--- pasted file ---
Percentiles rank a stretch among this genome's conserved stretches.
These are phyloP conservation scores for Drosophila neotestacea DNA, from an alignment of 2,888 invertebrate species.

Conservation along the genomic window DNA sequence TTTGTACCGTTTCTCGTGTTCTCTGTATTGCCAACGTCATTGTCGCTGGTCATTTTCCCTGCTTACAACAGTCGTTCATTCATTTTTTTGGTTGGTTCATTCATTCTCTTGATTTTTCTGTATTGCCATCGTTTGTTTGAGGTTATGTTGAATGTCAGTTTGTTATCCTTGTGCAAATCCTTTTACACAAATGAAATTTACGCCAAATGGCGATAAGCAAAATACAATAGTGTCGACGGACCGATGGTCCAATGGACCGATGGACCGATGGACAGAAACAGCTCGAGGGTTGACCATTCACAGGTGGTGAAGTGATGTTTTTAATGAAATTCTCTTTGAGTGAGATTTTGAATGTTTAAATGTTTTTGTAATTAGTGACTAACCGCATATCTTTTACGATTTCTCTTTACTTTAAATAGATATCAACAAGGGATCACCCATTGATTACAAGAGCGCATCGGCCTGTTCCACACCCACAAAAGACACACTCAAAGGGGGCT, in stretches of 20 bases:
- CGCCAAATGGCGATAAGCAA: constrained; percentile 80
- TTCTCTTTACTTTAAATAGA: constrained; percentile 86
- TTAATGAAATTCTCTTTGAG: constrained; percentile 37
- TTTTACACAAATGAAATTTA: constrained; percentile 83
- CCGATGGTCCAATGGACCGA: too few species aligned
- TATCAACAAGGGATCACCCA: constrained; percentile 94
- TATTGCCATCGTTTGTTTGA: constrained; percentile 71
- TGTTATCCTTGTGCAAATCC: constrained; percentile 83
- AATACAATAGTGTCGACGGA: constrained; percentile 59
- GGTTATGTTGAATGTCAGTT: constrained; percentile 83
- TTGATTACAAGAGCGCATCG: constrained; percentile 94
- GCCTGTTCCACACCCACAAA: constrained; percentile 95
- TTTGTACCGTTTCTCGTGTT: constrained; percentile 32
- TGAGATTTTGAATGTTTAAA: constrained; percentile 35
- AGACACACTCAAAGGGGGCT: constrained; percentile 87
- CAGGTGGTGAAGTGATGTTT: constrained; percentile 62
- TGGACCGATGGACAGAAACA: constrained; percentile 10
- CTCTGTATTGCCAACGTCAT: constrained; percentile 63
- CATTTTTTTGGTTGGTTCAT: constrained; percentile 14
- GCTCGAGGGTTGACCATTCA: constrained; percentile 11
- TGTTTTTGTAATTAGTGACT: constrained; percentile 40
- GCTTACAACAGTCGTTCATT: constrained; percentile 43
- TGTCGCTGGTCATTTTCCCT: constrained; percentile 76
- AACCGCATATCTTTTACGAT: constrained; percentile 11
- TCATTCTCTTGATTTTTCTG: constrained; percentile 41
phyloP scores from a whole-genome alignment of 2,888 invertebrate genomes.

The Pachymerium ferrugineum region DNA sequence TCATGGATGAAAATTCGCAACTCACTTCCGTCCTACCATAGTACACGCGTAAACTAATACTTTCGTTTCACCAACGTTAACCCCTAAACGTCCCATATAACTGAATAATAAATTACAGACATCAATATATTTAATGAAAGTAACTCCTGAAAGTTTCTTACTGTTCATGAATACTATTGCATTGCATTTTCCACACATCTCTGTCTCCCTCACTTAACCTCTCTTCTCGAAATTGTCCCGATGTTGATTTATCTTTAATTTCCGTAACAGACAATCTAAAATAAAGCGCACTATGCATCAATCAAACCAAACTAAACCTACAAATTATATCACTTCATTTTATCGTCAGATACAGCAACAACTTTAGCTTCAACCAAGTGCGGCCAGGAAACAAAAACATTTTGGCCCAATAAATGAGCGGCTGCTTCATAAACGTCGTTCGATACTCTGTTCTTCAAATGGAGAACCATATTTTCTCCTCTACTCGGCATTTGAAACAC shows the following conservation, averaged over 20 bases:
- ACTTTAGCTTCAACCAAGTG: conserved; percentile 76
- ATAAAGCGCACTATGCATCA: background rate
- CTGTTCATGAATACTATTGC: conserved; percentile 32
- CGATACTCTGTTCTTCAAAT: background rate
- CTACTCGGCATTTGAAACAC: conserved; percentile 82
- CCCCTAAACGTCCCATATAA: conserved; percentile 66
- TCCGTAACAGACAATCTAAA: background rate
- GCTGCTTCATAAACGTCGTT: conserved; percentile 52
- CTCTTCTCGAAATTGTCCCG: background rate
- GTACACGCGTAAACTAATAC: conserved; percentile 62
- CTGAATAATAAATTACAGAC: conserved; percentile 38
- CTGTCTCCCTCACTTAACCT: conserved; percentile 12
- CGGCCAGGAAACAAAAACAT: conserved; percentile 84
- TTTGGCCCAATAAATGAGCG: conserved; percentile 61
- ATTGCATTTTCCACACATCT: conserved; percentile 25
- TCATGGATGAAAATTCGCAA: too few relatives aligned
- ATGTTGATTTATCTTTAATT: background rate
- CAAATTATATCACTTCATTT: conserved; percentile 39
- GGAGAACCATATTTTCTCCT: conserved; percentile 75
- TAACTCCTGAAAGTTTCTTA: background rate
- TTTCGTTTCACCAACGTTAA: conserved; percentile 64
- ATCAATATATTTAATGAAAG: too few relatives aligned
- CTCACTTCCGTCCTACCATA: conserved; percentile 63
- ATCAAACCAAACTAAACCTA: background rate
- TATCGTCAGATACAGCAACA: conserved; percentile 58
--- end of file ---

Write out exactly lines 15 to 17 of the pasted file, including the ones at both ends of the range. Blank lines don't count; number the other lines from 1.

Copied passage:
- GCCTGTTCCACACCCACAAA: constrained; percentile 95
- TTTGTACCGTTTCTCGTGTT: constrained; percentile 32
- TGAGATTTTGAATGTTTAAA: constrained; percentile 35